Programme coordinator: Pierluigi Lopalco
Deputy Programme coordinator: Lucia Pastore Celentano
Vaccination to prevent disease is commonplace in Europe today. Certain diseases have already been eradicated by rigorous vaccination campaigns, while others are hoped to be eliminated soon, such as measles and congenital rubella. Yet challenges remain. New vaccines that are being developed against existing diseases such as infections with human papillomavirus and may be developed against newly emerging diseases in the future, need to be monitored and evaluated.
Some vaccines are still underutilised. Although vaccination has become increasingly safe and effective, one of the major challenges we face is opposition in the population against immunisation. We may have become too used to the benefits of vaccination, some diseases now being so rare that we do not even remember how devastating their consequences can be. Immunisation programmes are threatened by insufficient information, by unsubstantiated rumours about adverse effects, or by groups that, for religious or other reasons, are opposed to vaccination. Communication of the correct scientific facts it is therefore important to enable both policy makers and the public to make an informed choice.
Objectives of the programme
The programme on vaccine-preventable diseases (VPD) was set up in 2006 and covers vaccination issues in general and the following 14 diseases in particular: diphtheria, human papilloma virus (HPV) infections, measles, mumps, pertussis, poliomyelitis, rabies, rotavirus infection, rubella, tetanus, varicella, and invasive bacterial infections with Haemophilus influenzae type B (HiB), Neisseria meningitides, and Streptococcus pneumoniae.
Issues regarding influenza, tick-borne encephalitis, tuberculosis and viral hepatitides A and B are covered by other programmes at ECDC.
The programme's activities are developed in collaboration with the international key stakeholders and immunisation experts in the European Union (EU).
Each EU citizen should receive correct evidence-based information on vaccines and have the same immunisation opportunities. A high level of safety and quality should be assured in all phases of the vaccination process, in particular well-trained staff, adequate vaccine storage, secure storage of patient records, follow-up of adverse reactions, as well as surveillance of local vaccination coverage.
The programme's long-term objective is the control and elimination of VPD in the EU Member States.
We aim to provide:
- Scientific advice on vaccines that will support policy makers in their decisions regarding the national vaccination schedules. This includes the vaccines against diphtheria/tetanus/poliomyelitis (DPT), influenza, infections with human papillomavirus and rotavirus, pneumococcal disease, tuberculosis (BCG), etc.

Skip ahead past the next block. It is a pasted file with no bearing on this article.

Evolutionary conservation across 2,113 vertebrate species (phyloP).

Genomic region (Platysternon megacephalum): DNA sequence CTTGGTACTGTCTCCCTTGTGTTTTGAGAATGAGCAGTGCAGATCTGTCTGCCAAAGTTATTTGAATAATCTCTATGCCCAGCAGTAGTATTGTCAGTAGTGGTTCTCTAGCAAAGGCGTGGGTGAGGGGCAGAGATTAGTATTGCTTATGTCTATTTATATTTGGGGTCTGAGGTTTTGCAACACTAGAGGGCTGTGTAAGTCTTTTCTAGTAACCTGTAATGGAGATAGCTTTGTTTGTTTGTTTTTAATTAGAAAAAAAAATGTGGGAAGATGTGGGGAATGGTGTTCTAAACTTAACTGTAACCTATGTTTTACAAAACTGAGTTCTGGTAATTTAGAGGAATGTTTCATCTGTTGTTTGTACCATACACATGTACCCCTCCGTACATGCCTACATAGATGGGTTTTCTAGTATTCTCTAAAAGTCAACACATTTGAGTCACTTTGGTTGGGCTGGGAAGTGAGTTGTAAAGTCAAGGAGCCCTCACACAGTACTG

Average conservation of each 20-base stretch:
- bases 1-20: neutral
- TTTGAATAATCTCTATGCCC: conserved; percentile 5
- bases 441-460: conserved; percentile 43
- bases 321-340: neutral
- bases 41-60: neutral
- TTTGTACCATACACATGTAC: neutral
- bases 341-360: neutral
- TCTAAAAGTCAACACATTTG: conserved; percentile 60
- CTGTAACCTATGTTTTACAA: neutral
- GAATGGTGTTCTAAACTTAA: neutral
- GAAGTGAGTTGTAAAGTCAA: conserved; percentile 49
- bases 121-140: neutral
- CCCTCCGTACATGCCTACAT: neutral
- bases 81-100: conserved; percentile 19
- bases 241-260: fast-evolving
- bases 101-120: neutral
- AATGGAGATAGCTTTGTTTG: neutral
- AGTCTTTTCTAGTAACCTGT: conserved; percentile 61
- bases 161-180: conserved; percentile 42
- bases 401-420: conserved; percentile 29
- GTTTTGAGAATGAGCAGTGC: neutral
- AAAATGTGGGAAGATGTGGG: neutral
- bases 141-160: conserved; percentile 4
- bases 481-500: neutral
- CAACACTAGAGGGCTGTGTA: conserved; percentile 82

- Improved vaccine safety through monitoring and managing of adverse events at EU level;
- Standardised procedures for the detection and reporting of VPD outbreak;
- Comparable data on disease burden, vaccine coverage, and impact of vaccination from national surveillance systems;
- Quick reports and risk assessments in emergency situations;
- Standard training to improve professionalism in the field of VPD in the EU;
- A regular newsletter that informs about new developments and policies, conferences and workshops, and comments on a selected scientific publications.
The VPD programme at ECDC is supporting the Member States in the following activities:
- Identification and assessment of threats posed by VPDs or adverse events following vaccination;
- Surveillance data collection, analysis and reporting;
- Organisation and participation in international collaboration on overreaching issues by working groups of experts, workshops, scientific panels;
- Coordination and conducting of scientific working groups;
- Assessment of the national immunisation programmes(country visits);
- Communication activities promoting vaccination.
In order to centralise data collection and analysis, the coordination of the activities of several European networks will be transferred to ECDC. Important milestones for the VPD programme have been/will be the transition of
- EU-IBD, the European Invasive Bacterial Diseases Surveillance Network
- EUVAC.net, a European surveillance network for vaccine preventable infectious diseases in 2008
- VENICE (the Vaccine European New Integrated Collaboration Effort) in 2009, a project devoted to share expert knowledge on vaccination with a view to the different immunisation programmes in the Member States;
- EDSN, the European Diphtheria Surveillance Network, formerly DIPNET